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‘These are the facts’: PM’s warning to Aussie workers

Lucy Dean
·3-min read
 Prime Minister Scott Morrison speaks during a press conference.
Scott Morrison has issued a prediction for Australian workers. Image: Getty

Australian workers will need to “regularly reskill” to keep up with the speed of change in a digital economy, Prime Minister Scott Morrison said on Wednesday.

Laying out his plan to make Australia one of the world’s strongest digital economies over the coming decade, Morrison said workers will have an important role to play in the transition.

He said the Federal Budget invests in Australian workers’ skills so that businesses can access the skills they need to succeed, and so that Australians can remain in work “well into the future”.

“The digital economy is central to these tasks, to creating the jobs that Australians need. The speed of change in the digital economy means that our training system needs to be fast and responsive,” he told The Australian’s e-commerce summit.

“The pace of technological change means people are more likely to need to regularly reskill. These are the facts.”

Research from AlphaBeta reveals Australians will need to spend an extra three hours per week on education and training by 2040 - or an increase of 33 per cent over their lifetime. Much of this education will come later in life as workers need to reskill and upskill.

Citing this research, Morrison said “learning never stops”.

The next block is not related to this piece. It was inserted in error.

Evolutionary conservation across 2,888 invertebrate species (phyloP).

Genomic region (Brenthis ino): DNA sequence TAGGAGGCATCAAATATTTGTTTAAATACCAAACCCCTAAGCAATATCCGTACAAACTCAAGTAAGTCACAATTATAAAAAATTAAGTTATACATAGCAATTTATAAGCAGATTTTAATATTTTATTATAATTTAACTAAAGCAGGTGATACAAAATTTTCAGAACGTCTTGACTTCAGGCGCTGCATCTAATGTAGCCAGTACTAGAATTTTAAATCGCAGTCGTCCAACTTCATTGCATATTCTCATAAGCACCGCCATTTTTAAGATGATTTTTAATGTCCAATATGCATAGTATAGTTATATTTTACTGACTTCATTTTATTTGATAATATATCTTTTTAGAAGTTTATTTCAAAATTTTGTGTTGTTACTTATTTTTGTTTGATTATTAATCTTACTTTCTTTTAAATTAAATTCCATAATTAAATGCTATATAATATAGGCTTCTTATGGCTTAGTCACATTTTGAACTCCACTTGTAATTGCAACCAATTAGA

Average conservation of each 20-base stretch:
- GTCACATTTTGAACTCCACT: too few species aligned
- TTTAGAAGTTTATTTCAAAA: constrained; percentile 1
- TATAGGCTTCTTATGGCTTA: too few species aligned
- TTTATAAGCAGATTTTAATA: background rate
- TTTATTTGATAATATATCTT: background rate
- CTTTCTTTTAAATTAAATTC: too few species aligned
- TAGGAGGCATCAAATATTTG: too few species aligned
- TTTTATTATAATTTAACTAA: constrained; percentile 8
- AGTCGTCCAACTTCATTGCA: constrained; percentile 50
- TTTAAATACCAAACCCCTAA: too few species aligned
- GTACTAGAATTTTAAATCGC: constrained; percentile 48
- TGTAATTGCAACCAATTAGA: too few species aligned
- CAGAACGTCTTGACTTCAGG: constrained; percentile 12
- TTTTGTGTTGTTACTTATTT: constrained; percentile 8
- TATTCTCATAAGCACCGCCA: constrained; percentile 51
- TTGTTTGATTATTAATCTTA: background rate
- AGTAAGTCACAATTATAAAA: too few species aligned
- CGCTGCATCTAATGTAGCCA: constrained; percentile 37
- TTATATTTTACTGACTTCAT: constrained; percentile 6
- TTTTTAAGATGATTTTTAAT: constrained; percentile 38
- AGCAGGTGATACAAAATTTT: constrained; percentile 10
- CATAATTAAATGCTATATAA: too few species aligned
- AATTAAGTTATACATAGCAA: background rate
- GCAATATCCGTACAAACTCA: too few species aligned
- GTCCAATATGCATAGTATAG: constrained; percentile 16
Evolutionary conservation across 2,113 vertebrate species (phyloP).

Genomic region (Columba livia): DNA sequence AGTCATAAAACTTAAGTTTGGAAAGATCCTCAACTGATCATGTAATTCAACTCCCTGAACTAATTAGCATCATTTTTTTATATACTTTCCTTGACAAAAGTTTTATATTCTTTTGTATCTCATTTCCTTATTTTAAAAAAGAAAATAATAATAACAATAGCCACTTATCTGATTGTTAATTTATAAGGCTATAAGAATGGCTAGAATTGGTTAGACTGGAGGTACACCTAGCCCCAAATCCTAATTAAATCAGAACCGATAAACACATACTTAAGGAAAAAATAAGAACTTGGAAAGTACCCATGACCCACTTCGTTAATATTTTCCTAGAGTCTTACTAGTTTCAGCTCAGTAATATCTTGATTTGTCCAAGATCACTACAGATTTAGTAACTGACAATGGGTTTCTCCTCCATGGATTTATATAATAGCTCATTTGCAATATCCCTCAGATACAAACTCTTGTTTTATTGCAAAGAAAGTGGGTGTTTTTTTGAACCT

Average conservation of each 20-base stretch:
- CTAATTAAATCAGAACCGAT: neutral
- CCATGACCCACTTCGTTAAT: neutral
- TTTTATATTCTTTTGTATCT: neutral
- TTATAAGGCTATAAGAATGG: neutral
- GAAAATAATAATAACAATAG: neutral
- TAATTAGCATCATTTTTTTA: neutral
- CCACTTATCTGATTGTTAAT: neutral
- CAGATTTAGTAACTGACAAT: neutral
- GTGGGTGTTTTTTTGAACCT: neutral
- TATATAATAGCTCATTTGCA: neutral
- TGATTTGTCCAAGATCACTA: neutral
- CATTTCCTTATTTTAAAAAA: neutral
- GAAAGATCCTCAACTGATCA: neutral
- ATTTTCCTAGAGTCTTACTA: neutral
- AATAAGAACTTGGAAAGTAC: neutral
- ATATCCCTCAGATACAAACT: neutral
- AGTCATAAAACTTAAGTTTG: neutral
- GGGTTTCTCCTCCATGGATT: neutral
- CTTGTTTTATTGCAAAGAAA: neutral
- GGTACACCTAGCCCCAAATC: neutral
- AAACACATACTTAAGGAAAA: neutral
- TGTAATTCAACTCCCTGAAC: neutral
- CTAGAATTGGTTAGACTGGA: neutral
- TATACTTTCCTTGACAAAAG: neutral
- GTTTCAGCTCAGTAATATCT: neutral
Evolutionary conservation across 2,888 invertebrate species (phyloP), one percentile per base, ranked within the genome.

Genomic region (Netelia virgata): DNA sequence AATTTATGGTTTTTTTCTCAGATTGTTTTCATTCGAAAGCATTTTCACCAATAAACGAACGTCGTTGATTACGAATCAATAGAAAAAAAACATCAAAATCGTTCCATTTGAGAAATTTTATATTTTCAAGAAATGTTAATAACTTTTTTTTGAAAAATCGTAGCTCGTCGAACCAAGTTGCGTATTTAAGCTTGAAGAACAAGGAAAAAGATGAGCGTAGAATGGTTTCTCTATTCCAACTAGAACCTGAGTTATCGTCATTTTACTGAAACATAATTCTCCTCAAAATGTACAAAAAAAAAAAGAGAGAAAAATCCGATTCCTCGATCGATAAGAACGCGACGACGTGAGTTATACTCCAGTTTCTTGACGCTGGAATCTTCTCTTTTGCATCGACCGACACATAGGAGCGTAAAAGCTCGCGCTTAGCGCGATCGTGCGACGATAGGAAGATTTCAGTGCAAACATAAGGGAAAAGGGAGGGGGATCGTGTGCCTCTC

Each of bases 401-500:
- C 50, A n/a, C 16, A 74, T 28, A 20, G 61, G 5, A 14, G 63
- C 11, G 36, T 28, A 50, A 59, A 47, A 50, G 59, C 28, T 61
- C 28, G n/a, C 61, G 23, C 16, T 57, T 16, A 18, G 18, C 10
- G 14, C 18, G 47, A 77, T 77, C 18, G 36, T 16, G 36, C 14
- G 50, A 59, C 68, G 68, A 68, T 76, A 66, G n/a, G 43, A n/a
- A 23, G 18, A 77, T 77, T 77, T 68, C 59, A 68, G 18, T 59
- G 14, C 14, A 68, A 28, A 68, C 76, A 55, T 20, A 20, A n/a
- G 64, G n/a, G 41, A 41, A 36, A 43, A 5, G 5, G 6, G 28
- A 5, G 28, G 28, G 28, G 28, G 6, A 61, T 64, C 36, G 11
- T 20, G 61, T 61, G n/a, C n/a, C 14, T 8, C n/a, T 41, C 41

“That's why we are undertaking ambitious skills reforms to ensure our vocational education and training system is responsive, forward looking, dynamic, trusted.”

The Government in September announced $800 million would be invested in helping businesses take advantage of digital technologies, and in March announced it would carry out Skills Organisation Pilots aimed at connecting industry needs with training providers. The three pilots established in March were in digital technology, human services and mining sectors.

A National Skills Commission will also analyse the labour market and identify the future skills shortages.

“We have two stories happening simultaneously now here in Australia, an economy that is experiencing the worst set of economic circumstances since the Great Depression, devastating and ferocious adaptation that businesses have engaged in to keep these circumstances at bay, and their effects,” Morrison said.

Australians already upskilling

The upskilling revolution is already underway, with Westpac and Lonergan research finding that Australians are already learning new skills, just for fun.

The research found a third of upskillers learnt a new skill as an investment in their career, while a similar amount did so to pursue a new career and 45 per cent studied for their own personal satisfaction.

SEEK insights provided to Yahoo Finance also reveal that two-in-three job seekers are interested in reskilling, upskilling or retraining in the coming six months.

Additionally, half of SEEK’s survey respondents are very interested in or already committed to completing short, Government-subsidised courses in areas targeted as in-demand.

The same study found 45 per cent would prefer to do a short course, while 16 per cent would complete a university degree.

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